Clicking is often observed during territorial displays. When a male skink feels the need to establish or defend its territory, it may produce rapid clicks as a warning to potential intruders. This behavior is more commonly observed during the breeding season when competition for resources and mates is high.

Courtship and Mating

Clicking can also play a role in courtship and mating rituals. Males may produce clicking sounds in the presence of females to attract their attention and convey their interest. This behavior is typically observed during the breeding season and is more common among sexually mature individuals.

Stress or Fear

Blue Tongue Skinks may click when they feel stressed or fearful. This can be triggered by various factors, such as handling, environmental changes, or the presence of potential predators. Clicking in response to stress or fear is often accompanied by other defensive behaviors, such as hissing, puffing up, or attempting to flee from the perceived threat.

It’s important to note that clicking alone is not necessarily indicative of stress or fear. It is essential to consider the overall context, body language, and other accompanying behaviors when interpreting the meaning behind Blue Tongue Skink’s vocalizations.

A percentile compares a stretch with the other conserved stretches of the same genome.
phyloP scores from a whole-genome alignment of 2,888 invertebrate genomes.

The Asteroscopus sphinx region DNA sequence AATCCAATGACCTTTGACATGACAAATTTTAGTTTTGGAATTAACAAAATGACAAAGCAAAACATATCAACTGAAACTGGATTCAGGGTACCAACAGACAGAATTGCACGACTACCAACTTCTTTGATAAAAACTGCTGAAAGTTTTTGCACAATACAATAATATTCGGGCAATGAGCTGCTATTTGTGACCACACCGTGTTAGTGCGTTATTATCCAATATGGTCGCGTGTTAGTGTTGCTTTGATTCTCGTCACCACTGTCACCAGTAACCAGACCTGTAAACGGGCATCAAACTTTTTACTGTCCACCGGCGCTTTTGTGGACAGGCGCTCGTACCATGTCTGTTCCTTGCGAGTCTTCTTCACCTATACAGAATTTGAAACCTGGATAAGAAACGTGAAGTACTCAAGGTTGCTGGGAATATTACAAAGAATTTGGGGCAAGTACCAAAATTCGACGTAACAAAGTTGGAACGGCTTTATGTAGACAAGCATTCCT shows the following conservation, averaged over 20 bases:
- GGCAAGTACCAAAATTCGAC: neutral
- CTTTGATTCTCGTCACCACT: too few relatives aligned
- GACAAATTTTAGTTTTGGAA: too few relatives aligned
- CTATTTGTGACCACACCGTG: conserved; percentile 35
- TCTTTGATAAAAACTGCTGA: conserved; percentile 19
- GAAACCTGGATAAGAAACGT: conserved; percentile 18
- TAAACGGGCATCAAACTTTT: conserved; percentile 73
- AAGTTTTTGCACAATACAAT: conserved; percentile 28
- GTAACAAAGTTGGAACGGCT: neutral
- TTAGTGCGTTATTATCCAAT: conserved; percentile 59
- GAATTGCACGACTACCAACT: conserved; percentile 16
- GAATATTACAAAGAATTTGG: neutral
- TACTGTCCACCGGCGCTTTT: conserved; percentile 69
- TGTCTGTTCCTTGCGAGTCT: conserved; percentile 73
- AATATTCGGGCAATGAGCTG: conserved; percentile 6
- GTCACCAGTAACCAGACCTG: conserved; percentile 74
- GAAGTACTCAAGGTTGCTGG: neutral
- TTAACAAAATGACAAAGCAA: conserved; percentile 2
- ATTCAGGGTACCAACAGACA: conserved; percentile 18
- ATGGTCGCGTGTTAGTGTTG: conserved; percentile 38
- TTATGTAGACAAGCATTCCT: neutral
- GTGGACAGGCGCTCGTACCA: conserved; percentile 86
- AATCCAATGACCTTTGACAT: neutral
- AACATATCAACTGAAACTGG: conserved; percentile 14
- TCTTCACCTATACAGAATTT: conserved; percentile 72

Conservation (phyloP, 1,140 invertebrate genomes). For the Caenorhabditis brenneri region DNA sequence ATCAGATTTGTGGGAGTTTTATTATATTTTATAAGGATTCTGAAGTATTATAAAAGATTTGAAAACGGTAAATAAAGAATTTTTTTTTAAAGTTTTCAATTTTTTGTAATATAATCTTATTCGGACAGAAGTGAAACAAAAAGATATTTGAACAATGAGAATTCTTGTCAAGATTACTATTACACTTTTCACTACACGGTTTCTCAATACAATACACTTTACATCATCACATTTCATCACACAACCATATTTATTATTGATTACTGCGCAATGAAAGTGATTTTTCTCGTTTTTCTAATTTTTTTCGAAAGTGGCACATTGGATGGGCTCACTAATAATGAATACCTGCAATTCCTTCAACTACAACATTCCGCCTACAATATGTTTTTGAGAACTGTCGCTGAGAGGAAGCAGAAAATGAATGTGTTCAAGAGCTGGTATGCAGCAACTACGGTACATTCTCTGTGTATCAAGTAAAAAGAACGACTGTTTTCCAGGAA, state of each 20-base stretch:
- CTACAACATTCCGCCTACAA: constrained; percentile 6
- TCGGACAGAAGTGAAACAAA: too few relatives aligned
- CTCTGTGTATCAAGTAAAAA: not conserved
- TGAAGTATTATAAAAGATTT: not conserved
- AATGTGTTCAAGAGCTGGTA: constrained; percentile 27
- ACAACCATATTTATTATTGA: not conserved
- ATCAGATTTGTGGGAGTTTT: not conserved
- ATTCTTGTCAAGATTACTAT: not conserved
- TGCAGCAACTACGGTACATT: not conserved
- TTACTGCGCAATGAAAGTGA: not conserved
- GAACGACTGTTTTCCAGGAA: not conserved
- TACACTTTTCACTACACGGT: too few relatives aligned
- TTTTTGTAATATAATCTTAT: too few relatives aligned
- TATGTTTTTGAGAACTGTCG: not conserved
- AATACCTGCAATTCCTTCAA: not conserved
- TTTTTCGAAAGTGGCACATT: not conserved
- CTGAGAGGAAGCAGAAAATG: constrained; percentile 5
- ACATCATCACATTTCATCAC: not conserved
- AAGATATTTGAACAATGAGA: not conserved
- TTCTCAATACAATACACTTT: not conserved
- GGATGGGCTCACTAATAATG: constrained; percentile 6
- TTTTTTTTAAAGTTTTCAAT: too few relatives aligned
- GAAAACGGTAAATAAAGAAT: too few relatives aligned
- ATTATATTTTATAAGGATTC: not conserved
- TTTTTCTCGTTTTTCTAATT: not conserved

Blue Tongue Skink Clicking Noise

Understanding the Clicking Behavior

To understand the clicking behavior of Blue Tongue Skinks, it’s essential to consider the frequency and duration of the clicks and their potential interpretations.

Frequency and Duration

The number of clicks produced by Blue Tongue Skinks can vary significantly. Some individuals may produce only a few clicks, while others may click continuously for an extended period. The frequency and duration of the clicks may depend on the specific circumstances, the skink’s individual behavior, and the intended message.

Interpretation of Clicking

Interpreting the meaning behind Blue Tongue Skink clicking requires careful observation and consideration of the overall context. It’s important to consider the skink’s body language, the presence of conspecifics or potential threats, and any accompanying vocalizations or behaviors. By analyzing these factors, we can gain insight into their intentions and emotional state.